Canada Ditches the F-35 for the Super Hornet — For Now

An F/A-18F Super Hornet deployed as part of Operation Inherent Resolve taxis across the flight deck the aircraft carrier USS Dwight D. Eisenhower.

U.S. Navy, Petty Officer 3rd Class Nathan T. Beard

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An F/A-18F Super Hornet deployed as part of Operation Inherent Resolve taxis across the flight deck the aircraft carrier USS Dwight D. Eisenhower.

After an initial buy of F/A-18s, Justin Trudeau’s government will hold a competition to replace the rest of its CF-18 Hornets.

Canada intends to begin replacing its aging CF-18 Hornet fighter jets with a batch of Boeing F/A-18 Super Hornets — while Lockheed Martin’s F-35 Joint Strike Fighter, once slated to replace the entire CF-18 fleet, will have to win a new competition to get any contracts at all.

The Liberal government is in negotiations with Boeing to buy what it is calling an “interim fleet” of 18 Super Hornets, Defence Minister Harjit Sajjan told reporters Tuesday at a press conference in Ottawa.

“The interim fleet provides the most effective way forward to help ensure Canada remains a credible and dependable ally,” Sajjan said.

At the same time, Canada will soon begin a “wide-open-and-transparent competition to replace the CF-18 fleet,” Sajjan said.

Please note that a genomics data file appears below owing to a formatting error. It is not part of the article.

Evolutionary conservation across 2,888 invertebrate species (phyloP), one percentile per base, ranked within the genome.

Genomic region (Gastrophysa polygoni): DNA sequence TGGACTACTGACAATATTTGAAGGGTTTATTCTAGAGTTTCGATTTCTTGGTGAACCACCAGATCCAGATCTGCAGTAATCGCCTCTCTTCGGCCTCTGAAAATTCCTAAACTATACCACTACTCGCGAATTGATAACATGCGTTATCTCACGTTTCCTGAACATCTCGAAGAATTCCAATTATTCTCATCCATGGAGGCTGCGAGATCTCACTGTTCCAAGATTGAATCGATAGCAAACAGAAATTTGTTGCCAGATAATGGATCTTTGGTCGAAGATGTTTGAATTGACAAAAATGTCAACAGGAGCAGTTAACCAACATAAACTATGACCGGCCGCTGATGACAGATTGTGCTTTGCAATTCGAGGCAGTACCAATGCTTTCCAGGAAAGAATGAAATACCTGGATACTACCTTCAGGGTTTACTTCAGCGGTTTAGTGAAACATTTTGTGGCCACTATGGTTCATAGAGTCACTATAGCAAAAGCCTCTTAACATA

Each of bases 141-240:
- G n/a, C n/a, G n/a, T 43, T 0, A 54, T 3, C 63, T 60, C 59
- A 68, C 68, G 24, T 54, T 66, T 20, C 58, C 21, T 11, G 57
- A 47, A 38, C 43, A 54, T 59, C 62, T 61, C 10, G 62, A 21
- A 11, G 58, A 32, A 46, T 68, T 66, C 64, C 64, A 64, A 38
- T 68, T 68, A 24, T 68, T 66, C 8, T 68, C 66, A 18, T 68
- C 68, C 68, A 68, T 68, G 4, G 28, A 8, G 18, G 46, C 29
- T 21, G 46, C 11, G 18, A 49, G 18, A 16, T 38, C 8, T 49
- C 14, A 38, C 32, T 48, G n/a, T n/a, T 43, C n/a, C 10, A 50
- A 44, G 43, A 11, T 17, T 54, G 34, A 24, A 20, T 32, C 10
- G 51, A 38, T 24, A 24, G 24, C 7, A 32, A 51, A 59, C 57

The competition will begin after Canada’s broad-ranging defense policy review wraps up early next year, he said.

In that contest, the F-35 could still emerge victorious.

“Although disappointed with this decision, we remain confident the F-35 is the best solution to meet Canada’s operational requirements at the most affordable price, and the F-35 has proven in all competitions to be lower in cost than 4th-generation competitors,” Lockheed spokesman Michael Rein said in an email. “The F-35 is combat-ready and available today to meet Canada’s needs for the next 40 years.”

Just the initial 18 planes would be a major score for Boeing. This prospective deal, along with the State Department approving the sale of up to 40 planes to Kuwait, would likely delay the looming end of Super Hornet production.

The interim purchase will require the Royal Canadian Air Force to buy parts and equipment for the F/A-18, which could give the plane a leg up in the coming competition. But the F-35 could still find itself in a good spot, since it boasts stealth and more sophisticated sensors and electronics. Manufacturing will also be ramping up, giving Lockheed more time to work out the remaining production kinks.

Just 77 of Canada’s original 138 CF-18s are still flying after three decades of operation. They fly NORAD air policing missions and have bombed Islamic State militants in the Middle East.

Canada has been a partner on the F-35 program since 2002 and had planned to buy 60 jets to replace the CF-18. During elections last year, Prime Minister Justin Trudeau’s Liberal party said it favored aircraft that could defend Canada, not function as a first-strike aircraft.

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